Mary Faulk Koock’s classic The Texas Cookbook was published in 1965 as the definitive resource on Texan cuisine. Koock is best known as the force behind Green Pastures, her family home in Austin that she turned into a grand restaurant where governors, oil tycoons, and other high-society big shots wined and dined. (Green Pastures still houses a restaurant, now called Mattie’s, after Koock’s mother.)
Famously written with the guidance of the one and only James Beard, Koock’s sprawling cookbook divides Texas by geographic region, starting with Austin and spiraling outward from there. It includes an almost overwhelming number of recipes, and the reader must wade through Koock’s anecdotes to understand the context of each. There’s a helpful index for those just seeking dinner ideas, but if you’re willing to accompany Koock on her travels, she offers a glimpse of a Texas far different than today’s.
To a modern eye, The Texas Cookbook reads a bit like a Junior League cookbook on steroids, a peek into the great dining rooms of Texas during the LBJ presidency. One chapter, in fact, focuses on the LBJ ranch, with multiple recipes from Lady Bird Johnson herself. Koock offers the menu from the first Eeyore’s Birthday Party in Austin—including a recipe for beans that serves 100. She visits the famous King Ranch and the Luling Watermelon Thump—and serves chilaquiles from Brownsville and smoked venison in the Hill Country.
In many ways The Texas Cookbook was ahead of its time, offering a more diverse sampling of Texan cuisine than its contemporaries. Koock was dedicated to searching out food beyond the state’s famed barbecue and Tex-Mex. She hunted down little-known small-town traditions. She sought out immigrants to contribute recipes (albeit mostly Europeans). She displays a dedication to research in the vein of famed authors like Julia Child and Diana Kennedy.
That said, the book can’t escape having been written in 1965. The vast majority of the recipes are sourced from the wealthy and white. It stems from a time when it was possible to become a town’s “most accomplished hostess” by having the maid make dinner. Expect many menus for grand banquets and wedding luncheons. There are also the requisite midcentury recipes that consist of tossing canned foods together and baking them, and the “Mexican” dishes are about fifty percent recognizable and half (speaking charitably) misunderstandings.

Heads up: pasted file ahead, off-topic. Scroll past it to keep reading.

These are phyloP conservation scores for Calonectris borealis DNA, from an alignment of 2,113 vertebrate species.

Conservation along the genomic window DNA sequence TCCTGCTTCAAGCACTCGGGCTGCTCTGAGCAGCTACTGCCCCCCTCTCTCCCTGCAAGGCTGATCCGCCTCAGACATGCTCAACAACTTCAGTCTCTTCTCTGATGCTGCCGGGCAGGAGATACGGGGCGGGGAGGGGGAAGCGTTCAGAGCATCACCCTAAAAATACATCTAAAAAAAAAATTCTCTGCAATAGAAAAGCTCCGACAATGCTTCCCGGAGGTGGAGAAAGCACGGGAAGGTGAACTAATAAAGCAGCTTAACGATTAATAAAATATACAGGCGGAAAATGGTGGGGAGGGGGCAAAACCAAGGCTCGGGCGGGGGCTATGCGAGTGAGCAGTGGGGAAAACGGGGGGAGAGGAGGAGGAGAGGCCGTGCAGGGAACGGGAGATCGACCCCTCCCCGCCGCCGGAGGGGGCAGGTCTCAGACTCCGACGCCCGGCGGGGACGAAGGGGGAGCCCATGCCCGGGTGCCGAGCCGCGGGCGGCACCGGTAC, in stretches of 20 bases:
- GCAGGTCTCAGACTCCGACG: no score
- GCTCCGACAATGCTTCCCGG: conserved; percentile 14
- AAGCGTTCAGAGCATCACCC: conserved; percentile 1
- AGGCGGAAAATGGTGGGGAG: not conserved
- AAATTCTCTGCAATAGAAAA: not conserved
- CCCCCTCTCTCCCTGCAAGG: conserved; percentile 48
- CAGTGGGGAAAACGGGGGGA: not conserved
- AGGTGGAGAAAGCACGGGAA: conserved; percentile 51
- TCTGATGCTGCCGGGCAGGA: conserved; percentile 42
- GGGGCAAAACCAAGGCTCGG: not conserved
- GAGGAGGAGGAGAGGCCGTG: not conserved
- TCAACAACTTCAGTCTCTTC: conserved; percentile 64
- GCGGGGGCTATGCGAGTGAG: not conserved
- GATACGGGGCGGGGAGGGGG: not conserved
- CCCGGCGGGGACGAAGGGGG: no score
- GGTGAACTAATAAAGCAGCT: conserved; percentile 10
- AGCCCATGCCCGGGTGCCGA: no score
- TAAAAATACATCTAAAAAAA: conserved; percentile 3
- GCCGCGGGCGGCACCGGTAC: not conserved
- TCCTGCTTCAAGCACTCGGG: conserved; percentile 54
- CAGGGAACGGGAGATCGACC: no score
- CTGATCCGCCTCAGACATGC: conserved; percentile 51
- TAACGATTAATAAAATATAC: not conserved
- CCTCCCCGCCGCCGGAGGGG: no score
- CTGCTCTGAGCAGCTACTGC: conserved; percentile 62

Still, there is much to learn here, about cooking and the role it played in Texan life in the 1960s. In selecting a recipe to share, I asked myself what cooks from this era did best, and came up with two answers: baked goods and casseroles. Here, we go with the latter, a hominy casserole that is essentially macaroni and cheese with hominy instead of macaroni. This is a great dish to bring to potlucks or to serve for dinner with a simple salad.
I’ve taken the liberty of translating Koock’s summary-style recipe for the dish into a standard 2019 recipe format. I hope she’d forgive me. Both are included below.
Hominy Casserole, 1965
Drain whole hominy well. Make light cream sauce using extra amount of butter. Season with paprika, salt, and pepper. Add 3 beaten eggs to 4 cups of sauce. Use buttered casserole, and place in layers hominy, sauce, grated cheddar cheese, and sprinkle buttered bread crumbs on top.
Hominy Casserole, 2019
½ cup (1 stick) butter
1 cup breadcrumbs
¼ cup flour
3 cups whole milk
½ teaspoon paprika
2 teaspoons salt
½ teaspoon ground black pepper
3 eggs, lightly beaten
2 20-ounce cans hominy (white or yellow), drained*
½ pound cheddar cheese, grated
Heat oven to 350.
Melt butter in a saucepan over medium heat. While the butter is melting, add the breadcrumbs to a small bowl. Pour half the butter (¼ cup) over the breadcrumbs, and stir to combine. Whisk the flour into the remaining butter, and cook, whisking, for about 2 minutes.
Whisk in the milk, slowly at first. Bring to a simmer, and simmer for 5 minutes, until very slightly thickened. Season with paprika, salt, and pepper. Let cool, and whisk in the eggs.
Grease a 13-by-9 inch baking pan. Add a layer of hominy, a layer of sauce, and a layer of cheese; repeat three times, and top with the buttered breadcrumbs. The casserole will be very soupy, but it will thicken quite a bit in the oven.
Bake for 45 minutes, or until the sauce is bubbling and the casserole is set. You may brown the breadcrumbs slightly under the broiler, if you like. Let the casserole cool 5-10 minutes and serve, with hot sauce on the side.
*Cans of hominy may be labeled as 29 ounces or 28.5 ounces, depending on the brand. If there are two sizes of cans at the store, go with the big one.